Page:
Managerial Miscalibration

The following post comes to us from Itzhak Ben-David, Assistant Professor of Finance Department at the Ohio State University; John Graham, Professor of Finance at Duke University; and Campbell Harvey, Professor of Finance at Duke University.

In the paper, Managerial Miscalibration, which was recently made publicly available on SSRN, we study whether top corporate executives are miscalibrated as well as the determinants of their miscalibration. Miscalibration is a form of overconfidence examined in psychology, economics, and law. Although it is often analyzed in lab experiments, there is scant evidence about the effects of miscalibration in practice.

Over the past nine years, we collected over 11,600 S&P 500 forecasts as well as 80% confidence intervals from Chief Financial Officers. The width of the confidence interval gives us a measure of miscalibration. Importantly, the CFOs are forecasting a common market-wide measure. This allows us to exploit cross-sectional heterogeneity in both optimism and miscalibration. By comparing forecasts to realizations over many periods, we also present a simple measure of miscalibration.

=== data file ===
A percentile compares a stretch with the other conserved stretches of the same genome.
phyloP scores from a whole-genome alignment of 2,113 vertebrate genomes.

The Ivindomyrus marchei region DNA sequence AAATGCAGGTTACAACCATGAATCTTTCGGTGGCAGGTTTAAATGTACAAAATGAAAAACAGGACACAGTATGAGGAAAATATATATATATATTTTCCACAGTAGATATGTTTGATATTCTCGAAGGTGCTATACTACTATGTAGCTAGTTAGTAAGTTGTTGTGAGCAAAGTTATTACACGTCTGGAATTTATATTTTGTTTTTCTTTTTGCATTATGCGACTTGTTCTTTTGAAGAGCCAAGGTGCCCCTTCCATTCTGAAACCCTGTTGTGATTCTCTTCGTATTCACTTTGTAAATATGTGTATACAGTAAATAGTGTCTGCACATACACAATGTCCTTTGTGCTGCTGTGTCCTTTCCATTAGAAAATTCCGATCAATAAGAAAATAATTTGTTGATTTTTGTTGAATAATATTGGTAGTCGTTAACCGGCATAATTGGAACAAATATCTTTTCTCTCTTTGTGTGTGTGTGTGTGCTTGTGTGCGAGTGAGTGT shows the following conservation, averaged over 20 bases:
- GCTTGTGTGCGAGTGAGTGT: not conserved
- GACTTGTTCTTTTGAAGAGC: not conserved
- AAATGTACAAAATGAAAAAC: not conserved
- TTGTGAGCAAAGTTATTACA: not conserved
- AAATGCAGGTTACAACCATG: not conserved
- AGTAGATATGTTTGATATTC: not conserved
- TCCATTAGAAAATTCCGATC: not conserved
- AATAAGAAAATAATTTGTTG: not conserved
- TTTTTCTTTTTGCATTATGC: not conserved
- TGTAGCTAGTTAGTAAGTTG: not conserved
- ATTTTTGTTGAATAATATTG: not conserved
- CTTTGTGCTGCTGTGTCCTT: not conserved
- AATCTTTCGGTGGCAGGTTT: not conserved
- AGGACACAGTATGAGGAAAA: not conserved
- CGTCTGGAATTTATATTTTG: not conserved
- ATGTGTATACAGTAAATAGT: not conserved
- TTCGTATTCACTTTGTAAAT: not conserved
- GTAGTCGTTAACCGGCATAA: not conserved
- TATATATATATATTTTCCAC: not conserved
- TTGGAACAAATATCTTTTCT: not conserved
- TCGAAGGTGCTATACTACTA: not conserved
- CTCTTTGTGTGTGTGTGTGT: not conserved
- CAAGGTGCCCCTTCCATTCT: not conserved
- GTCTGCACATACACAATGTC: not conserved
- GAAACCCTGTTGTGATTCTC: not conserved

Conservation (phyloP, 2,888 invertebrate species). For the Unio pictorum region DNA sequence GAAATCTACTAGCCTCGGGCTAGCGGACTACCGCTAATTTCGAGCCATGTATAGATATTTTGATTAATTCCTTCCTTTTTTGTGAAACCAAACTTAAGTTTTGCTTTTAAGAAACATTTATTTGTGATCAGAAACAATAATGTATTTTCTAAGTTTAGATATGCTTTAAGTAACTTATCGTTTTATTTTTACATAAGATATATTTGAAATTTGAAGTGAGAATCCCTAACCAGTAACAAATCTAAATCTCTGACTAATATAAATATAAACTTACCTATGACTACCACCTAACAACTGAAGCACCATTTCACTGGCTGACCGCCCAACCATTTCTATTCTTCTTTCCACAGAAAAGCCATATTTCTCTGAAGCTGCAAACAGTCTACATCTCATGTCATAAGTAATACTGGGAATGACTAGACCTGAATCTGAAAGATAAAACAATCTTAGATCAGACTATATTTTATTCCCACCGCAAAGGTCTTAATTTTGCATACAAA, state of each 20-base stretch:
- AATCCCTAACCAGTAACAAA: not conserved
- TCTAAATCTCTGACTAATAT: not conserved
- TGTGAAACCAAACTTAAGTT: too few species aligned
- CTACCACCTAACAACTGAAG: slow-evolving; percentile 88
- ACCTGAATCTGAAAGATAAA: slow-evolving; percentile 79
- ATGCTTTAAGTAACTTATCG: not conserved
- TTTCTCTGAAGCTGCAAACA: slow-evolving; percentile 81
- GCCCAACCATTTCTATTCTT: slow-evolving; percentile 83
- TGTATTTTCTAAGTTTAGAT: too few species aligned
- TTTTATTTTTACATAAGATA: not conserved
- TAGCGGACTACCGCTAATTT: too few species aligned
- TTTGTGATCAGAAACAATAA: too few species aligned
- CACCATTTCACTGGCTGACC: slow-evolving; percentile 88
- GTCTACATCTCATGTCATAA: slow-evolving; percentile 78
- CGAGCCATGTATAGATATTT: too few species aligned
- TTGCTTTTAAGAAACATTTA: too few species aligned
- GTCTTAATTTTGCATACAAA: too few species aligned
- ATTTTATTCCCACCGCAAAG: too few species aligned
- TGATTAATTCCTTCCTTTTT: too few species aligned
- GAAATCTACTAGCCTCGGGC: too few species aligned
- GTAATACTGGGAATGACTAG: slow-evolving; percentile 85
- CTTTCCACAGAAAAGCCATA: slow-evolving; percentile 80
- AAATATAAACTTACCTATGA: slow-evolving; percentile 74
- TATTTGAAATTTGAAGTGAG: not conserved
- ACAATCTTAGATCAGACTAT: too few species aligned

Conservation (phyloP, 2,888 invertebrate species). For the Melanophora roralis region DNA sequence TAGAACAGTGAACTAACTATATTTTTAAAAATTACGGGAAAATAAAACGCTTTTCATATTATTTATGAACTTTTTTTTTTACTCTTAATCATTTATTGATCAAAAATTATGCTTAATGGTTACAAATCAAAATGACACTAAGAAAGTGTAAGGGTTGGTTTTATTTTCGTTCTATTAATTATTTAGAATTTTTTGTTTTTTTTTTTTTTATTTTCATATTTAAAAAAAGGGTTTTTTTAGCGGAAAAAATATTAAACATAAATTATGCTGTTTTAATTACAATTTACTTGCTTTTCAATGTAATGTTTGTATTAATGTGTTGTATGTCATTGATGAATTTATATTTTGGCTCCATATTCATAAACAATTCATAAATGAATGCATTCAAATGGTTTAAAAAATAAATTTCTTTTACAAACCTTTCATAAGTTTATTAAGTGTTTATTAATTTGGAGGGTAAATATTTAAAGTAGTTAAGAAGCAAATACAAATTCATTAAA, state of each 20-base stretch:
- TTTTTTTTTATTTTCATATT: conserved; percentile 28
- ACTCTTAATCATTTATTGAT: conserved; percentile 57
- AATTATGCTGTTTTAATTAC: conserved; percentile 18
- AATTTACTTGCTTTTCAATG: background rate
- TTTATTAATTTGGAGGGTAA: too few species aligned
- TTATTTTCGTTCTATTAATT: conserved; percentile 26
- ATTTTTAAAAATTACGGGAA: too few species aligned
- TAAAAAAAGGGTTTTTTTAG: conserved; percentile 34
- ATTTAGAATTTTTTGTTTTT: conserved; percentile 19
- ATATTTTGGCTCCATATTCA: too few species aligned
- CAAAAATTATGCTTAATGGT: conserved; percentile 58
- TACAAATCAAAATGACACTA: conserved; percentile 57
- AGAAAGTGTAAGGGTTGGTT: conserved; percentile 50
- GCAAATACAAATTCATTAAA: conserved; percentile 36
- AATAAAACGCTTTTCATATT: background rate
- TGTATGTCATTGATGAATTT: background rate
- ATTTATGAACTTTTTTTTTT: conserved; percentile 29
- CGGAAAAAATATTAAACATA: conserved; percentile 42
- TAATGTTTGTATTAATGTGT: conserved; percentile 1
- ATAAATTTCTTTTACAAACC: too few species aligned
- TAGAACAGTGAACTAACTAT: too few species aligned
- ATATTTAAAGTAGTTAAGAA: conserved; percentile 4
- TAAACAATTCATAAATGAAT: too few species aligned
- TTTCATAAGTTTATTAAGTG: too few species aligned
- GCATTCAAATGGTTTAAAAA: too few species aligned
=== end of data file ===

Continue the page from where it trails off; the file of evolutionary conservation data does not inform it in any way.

We use several methods to show that CFOs are, on average, severely miscalibrated – their confidence intervals are far too narrow. For example, the 80% confidence interval contains only 33% of the realized returns. Because of our rich panel data, we can identify some of the factors behind this behavior. In particular, we find that miscalibration is less severe following periods of poor returns because the lower bound of the confidence interval (“worst case scenario”) is very sensitive to past returns. Furthermore, we document that miscalibration is highly persistent and does not change much in light of new information. We find that miscalibration is more severe with age and it is less severe among executives with high incentive pay.

We find evidence that CFO miscalibration is important for decision making. We show that the miscalibration measure, based on predicting the S&P 500 returns, is highly correlated with the miscalibration measure based on predicting own-firm project returns. Furthermore, firms with miscalibrated or optimistic executives invest more on average; this effect is significantly stronger for firms in which executives are both miscalibrated and optimistic.

Overall, our results shed new light on the biases in corporate forecasts and beliefs, which have important implications for corporate finance. Our study implies that miscalibration is an important bias, one that ought to be part of mainstream research in corporate finance.

The full paper is available for download here.

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